Lungo-Koehn, who began her first term as mayor in January, said that the close collaboration with Tufts for pandemic response has made for an auspicious start to her relationship with the university.

“As mayor I’m starting on a really good footing with Tufts University and I’m happy with everything they’ve done, and I’m hoping this leads the way to further great negotiations on a PILOT program,” she said.

It’s still unclear how the pandemic response will impact the underlying fault lines in the university’s relationship with its host communities.

PILOT, the money and services Tufts voluntarily provides Medford and Somerville in place of its full property tax obligation, is perhaps the most contentious of these as both cities have been negotiating new agreements for more than a year.

Tufts paid $450,000 to each city for fiscal year 2020, as it did the year before, though residents and elected officials have called the sum too low in the past.

Lungo-Koehn had just formed a new PILOT negotiation task force when the pandemic broke out, leading to the cancellation of the group’s first meeting. She intends to resume the talks when possible.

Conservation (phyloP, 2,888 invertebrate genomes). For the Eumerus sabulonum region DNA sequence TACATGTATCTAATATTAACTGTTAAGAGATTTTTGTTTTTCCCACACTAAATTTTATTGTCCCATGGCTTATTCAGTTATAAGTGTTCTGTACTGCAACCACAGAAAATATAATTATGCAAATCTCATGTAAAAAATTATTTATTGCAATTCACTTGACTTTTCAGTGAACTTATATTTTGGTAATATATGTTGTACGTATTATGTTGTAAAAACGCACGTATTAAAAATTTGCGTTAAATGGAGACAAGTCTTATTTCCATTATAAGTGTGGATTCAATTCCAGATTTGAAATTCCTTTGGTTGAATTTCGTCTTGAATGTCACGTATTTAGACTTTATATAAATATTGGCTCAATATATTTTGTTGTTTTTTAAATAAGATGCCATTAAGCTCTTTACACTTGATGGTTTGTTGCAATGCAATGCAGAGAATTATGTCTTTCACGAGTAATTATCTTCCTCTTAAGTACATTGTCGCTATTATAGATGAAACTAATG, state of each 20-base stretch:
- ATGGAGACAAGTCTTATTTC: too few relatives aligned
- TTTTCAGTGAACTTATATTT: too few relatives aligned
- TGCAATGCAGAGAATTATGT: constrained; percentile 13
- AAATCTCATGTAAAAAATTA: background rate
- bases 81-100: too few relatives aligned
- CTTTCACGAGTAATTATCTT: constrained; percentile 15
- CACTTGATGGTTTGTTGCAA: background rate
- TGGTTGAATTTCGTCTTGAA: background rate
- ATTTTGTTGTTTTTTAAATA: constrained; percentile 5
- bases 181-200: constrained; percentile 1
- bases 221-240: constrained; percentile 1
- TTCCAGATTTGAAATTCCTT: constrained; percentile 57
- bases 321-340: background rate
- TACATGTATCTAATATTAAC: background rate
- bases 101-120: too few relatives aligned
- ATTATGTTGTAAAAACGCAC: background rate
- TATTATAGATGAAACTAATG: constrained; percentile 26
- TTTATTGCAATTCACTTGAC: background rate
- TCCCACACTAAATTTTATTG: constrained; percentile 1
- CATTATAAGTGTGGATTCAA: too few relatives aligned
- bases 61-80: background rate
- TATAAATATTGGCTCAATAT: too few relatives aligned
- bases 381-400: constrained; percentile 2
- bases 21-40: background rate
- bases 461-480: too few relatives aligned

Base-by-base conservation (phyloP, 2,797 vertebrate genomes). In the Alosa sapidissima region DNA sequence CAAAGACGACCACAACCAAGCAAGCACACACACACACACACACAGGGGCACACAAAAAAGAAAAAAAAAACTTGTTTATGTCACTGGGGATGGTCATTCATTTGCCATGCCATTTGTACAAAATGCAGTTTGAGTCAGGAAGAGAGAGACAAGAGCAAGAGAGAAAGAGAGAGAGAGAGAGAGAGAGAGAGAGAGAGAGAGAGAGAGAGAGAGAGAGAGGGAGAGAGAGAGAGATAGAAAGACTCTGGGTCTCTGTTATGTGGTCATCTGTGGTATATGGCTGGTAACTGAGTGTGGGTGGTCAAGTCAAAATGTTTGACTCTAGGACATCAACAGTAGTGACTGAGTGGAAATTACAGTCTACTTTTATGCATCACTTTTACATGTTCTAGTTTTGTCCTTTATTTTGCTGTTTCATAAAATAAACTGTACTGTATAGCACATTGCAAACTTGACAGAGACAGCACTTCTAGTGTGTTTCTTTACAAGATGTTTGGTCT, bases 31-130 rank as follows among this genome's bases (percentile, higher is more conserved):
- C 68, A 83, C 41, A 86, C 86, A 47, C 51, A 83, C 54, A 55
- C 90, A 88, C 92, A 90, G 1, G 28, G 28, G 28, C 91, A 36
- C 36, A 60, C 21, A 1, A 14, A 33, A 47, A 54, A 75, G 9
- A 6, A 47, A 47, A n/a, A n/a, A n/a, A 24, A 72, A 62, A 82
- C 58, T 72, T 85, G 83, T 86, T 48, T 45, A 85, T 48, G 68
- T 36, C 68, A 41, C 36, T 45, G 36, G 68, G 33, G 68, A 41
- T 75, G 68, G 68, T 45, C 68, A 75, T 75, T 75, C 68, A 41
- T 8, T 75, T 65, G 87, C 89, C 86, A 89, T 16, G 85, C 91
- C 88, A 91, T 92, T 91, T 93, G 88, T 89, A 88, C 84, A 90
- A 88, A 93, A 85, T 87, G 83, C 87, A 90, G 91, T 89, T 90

According to Katjana Ballantyn, the Somerville city councilor for Ward 7 and member of the PILOT negotiation team, Somerville’s talks are also “on pause.”

However, the same fundamental disagreements that have kept the two sides apart since last spring will still be present when the city and the university go back to the table, she said.

“[Housing] will still be an issue for certainly Somerville residents, because there’s an economic issue for people who are without work, concerned about whether they’re going to be able to pay their rent,” she said.

Curtatone acknowledged that there is work left to do on the agreement when talks resume, but said that collaboration on the coronavirus response already accomplished the underlying goal of the PILOT talks.

“The really orienting goal or value of the PILOT is to reaffirm in not just words the partnership between Tufts and its host communities,” he said. “I’d submit, unsolicited, what President Monaco and Tufts have been doing in the midst of this health emergency has done that.”